Selling is a sequential and staged process. Occasionally one meeting may lead directly to business; more often a number of different interactions are necessary, building up the case and finally converting the interest generated into commitment.
Secondly, it is a cumulative process. In other words, each stage has to go right, the prospect can lose interest or drop out at any stage and at every stage he may well be making comparisons with how a competing organisation goes through the process. Literally, if one stage is judged inadequate by the prospect, there may well be no chance to move on to the next stage at all.
Thirdly, these stages clearly involve different methods of communication, all of which must be handled with equal effectiveness. What is done must be equally persuasive, no matter whether it involves a simple one-to-one meeting, a telephone call, written communication (letters or longer, more complex proposals and so on), or a formal ‘stand-up’ presentation. Each method presents its own challenges, may demand somewhat different skills and none must be a weak link in the chain of communication resulting in definite business.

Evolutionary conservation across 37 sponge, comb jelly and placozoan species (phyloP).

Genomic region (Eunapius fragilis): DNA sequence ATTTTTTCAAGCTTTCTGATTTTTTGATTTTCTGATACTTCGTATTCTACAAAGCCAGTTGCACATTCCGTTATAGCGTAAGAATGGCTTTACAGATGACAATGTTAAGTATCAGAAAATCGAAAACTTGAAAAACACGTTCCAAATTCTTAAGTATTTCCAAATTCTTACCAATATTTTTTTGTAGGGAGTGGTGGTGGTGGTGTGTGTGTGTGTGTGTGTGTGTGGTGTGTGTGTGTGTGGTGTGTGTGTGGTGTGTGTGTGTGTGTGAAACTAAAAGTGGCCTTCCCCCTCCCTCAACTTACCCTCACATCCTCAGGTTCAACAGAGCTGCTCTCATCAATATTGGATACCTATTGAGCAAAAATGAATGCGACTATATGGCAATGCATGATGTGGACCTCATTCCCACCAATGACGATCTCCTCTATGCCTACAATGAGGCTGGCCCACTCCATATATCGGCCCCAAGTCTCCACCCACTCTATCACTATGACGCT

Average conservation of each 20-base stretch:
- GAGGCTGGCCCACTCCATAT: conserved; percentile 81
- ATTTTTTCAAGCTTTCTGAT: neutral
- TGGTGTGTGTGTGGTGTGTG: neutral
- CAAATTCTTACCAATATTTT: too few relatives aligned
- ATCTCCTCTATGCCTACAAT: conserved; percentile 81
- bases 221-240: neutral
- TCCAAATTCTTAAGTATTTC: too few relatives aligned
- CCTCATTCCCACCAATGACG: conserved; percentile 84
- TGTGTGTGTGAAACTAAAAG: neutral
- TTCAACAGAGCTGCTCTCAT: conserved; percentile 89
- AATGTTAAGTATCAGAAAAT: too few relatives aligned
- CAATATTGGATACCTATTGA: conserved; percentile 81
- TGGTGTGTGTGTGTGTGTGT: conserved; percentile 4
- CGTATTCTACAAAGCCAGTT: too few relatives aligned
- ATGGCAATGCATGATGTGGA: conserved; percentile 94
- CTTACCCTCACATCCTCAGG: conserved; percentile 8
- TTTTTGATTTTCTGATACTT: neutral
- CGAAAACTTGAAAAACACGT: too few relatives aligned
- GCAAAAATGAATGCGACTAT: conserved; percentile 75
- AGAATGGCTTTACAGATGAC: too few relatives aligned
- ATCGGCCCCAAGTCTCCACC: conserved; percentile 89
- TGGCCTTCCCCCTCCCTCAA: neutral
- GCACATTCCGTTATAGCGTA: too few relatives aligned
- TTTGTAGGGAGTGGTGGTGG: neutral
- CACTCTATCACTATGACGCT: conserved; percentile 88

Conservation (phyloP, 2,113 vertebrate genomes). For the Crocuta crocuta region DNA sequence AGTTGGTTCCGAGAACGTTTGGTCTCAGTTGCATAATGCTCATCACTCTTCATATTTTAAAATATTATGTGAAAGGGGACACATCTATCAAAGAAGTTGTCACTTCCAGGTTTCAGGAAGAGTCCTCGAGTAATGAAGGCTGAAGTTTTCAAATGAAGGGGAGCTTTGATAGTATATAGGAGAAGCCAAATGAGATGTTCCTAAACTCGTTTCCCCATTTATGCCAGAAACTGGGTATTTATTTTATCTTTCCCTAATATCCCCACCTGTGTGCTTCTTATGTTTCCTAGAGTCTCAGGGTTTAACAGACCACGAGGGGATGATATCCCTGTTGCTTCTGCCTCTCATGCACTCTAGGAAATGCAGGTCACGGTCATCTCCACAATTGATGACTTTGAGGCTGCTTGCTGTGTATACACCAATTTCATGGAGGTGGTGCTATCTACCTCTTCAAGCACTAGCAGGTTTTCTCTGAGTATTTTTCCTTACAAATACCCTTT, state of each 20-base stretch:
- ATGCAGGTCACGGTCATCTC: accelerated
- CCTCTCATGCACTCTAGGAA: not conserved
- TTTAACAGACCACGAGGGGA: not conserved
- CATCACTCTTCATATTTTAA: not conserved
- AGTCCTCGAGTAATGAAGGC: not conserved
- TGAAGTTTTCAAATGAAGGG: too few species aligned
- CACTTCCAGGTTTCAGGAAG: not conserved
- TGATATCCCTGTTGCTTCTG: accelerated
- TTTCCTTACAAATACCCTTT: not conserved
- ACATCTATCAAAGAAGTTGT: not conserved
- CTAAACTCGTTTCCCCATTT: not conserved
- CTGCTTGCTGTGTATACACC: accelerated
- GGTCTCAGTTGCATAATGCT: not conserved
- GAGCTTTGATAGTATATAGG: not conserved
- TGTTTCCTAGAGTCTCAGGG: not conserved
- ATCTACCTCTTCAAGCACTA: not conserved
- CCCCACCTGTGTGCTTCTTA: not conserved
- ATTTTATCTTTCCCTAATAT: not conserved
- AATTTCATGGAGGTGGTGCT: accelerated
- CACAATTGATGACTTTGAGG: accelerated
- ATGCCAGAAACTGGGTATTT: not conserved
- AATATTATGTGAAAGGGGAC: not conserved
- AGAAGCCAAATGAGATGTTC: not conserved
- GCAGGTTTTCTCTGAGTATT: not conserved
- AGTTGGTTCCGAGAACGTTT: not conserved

To a degree this means that selling is a complex process. None of the things that must be done are intellectually taxing, indeed much sales technique is based on common sense, but it must be carefully orchestrated to create the best approach. Habits and reflexes must be built up, and some aspects can only be refined through experience. It is certain that many technical and professional people can make a good job of selling (some in the professions have become excellent and make many a salesperson elsewhere look to their laurels), provided the task is approached thoroughly, systematically and creatively. What is more, and this is a common fear, there need be no danger that increased use of sales technique appears so ‘pushy’ that it becomes self-defeating – ‘switching-off’ prospects and making what is done seem less than professional. Indeed I would hope to demonstrate that many of the techniques that can be applied will make the technical and professional appear more helpful and more client oriented.
The basis for the techniques involved is similar, regardless of method, and must reflect not only the sales objectives but also the way clients buy technical and professional services. In addition, everything we will now deal with can be used in contacts with:
existing clients (those already worked for and their colleagues in the same company);
enquirers (those who take the initiative and make the first contact requesting information, advice or discussion); and, as appropriate, with
intermediaries (those who can recommend your services to others). Every technical and professional will have categories of intermediary that are almost as important as clients, these may include those such as banks, or other consultants.
The word ‘prospect’ is used to indicate people who might have a need for a organisation’s services, but are not yet clients.